ATLANTA — Gwinnett County Commissioner Shirley Lasseter, her son and a third person pleaded guilty Thursday in federal court in Atlanta to a scheme to accept bribes in exchange for Lasseter’s influence and vote for a proposed real estate development in her district.
Lasseter “sold her office and betrayed the citizens of Gwinnett County who had voted for her,” said U.S. Attorney Sally Quillian Yates.
The commissioner, her son John Fanning and her associate Carl “Skip” Cain all pleaded guilty to participating in the bribery scheme. Fanning and Cain each pleaded guilty to a drug trafficking charge as well.
Lasseter admitted in court to accepting a total of $36,000 in cash from a man she believed was a businessman seeking to develop a real estate project in her district. The man was actually an undercover FBI agent.
“Your Honor, I truthfully regret that I took a bribe,” Lasseter said when the judge asked why she did it. “I’m very ashamed that I did something like that to embarrass not only myself and my constituents but the commission and Gwinnett County.”
Fanning, who had been appointed by his mother to the Gwinnett County zoning appeals board, was promised a 50 percent ownership stake in a pawn shop that was to be part of the real estate project, prosecutors said. Cain, who has a trucking business, served as a “bagman,” for Lasseter and Fanning, arranging the bribes and setting up meetings and accepted $10,000 from the undercover agent.
Lasseter and Fanning had multiple meetings last summer and fall with the undercover agent and repeatedly assured him Lasseter’s vote could be bought. They also told him that, as a member of the zoning appeals board, Fanning could help secure approvals or variances.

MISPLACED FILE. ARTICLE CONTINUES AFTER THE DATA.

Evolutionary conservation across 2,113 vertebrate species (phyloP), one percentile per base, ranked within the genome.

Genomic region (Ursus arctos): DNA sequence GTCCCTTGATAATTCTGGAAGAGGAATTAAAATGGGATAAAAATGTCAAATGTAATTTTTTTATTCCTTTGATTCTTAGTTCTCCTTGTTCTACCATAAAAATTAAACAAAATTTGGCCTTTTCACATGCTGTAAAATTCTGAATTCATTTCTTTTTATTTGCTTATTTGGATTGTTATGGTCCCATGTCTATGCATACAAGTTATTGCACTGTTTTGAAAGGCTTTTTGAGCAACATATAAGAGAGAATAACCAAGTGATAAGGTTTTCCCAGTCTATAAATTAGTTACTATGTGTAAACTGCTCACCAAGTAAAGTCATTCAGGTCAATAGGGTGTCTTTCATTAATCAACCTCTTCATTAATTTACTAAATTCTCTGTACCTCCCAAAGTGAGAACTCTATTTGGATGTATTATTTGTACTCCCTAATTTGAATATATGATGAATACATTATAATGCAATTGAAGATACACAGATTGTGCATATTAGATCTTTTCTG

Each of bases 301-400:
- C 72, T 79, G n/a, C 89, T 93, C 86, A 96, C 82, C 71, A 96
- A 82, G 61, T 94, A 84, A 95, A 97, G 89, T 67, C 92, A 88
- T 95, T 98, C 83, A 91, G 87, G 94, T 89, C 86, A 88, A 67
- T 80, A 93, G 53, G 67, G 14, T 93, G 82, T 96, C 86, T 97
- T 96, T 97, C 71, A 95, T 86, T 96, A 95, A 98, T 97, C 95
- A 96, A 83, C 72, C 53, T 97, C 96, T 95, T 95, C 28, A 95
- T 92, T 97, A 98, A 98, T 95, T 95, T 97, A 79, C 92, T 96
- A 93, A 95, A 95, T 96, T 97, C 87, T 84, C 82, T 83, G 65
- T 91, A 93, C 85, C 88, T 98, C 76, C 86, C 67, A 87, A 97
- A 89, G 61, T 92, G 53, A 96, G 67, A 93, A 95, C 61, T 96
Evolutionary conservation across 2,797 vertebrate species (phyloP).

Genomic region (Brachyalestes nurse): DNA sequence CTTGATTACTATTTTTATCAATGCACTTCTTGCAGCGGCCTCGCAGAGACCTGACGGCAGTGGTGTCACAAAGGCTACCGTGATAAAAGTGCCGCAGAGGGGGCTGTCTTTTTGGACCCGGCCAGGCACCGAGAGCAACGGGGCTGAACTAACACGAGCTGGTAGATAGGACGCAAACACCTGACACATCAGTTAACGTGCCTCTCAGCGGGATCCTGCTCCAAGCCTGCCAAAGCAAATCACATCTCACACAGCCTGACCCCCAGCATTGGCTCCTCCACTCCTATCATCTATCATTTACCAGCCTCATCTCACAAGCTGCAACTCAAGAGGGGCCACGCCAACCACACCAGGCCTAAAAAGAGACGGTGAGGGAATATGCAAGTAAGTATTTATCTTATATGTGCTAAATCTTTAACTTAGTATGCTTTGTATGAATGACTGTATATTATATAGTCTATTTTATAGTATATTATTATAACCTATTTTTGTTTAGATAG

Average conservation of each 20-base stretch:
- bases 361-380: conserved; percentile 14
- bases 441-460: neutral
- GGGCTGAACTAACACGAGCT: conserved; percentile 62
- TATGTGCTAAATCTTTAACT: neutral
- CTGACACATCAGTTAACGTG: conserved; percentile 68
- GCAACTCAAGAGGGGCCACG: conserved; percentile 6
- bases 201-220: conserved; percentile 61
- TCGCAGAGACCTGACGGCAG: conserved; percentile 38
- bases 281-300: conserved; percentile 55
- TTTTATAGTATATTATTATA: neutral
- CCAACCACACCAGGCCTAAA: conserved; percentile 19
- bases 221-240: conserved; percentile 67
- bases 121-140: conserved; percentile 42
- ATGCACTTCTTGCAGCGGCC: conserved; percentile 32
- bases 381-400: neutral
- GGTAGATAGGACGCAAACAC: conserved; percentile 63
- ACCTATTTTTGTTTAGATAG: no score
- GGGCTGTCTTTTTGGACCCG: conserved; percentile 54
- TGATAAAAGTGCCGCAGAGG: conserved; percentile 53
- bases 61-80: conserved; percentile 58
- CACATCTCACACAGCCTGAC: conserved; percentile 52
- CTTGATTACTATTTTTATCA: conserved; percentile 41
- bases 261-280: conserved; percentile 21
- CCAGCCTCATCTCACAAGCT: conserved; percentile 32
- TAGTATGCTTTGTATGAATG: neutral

The undercover agent told the three that he was involved in trafficking illegal drugs and money laundering and that he planned to use drug money to finance the proposed project.
Fanning and Cain told the undercover agent they were interested in getting involved in drug trafficking and money laundering, prosecutors said.
They each laundered $10,000 that they believed to be drug money and traveled to New York to transport what they thought was four kilograms of cocaine back to Atlanta, prosecutors said.
All three defendants are cooperating with law enforcement officers on a continuing investigation into corruption in Gwinnett County, prosecutors said, and all three expressed remorse in court.
The three are out on bond set to be sentenced Aug. 6. They each face a maximum of 10 years, supervised release of one to three years, payment of restitution and a maximum fine of $250,000 for the bribery charge. Fanning and Cain also face a minimum of five years and up to 40 years for the drug trafficking charge, as well as supervised release of four to five years, a fine of up to $5 million and payment of restitution.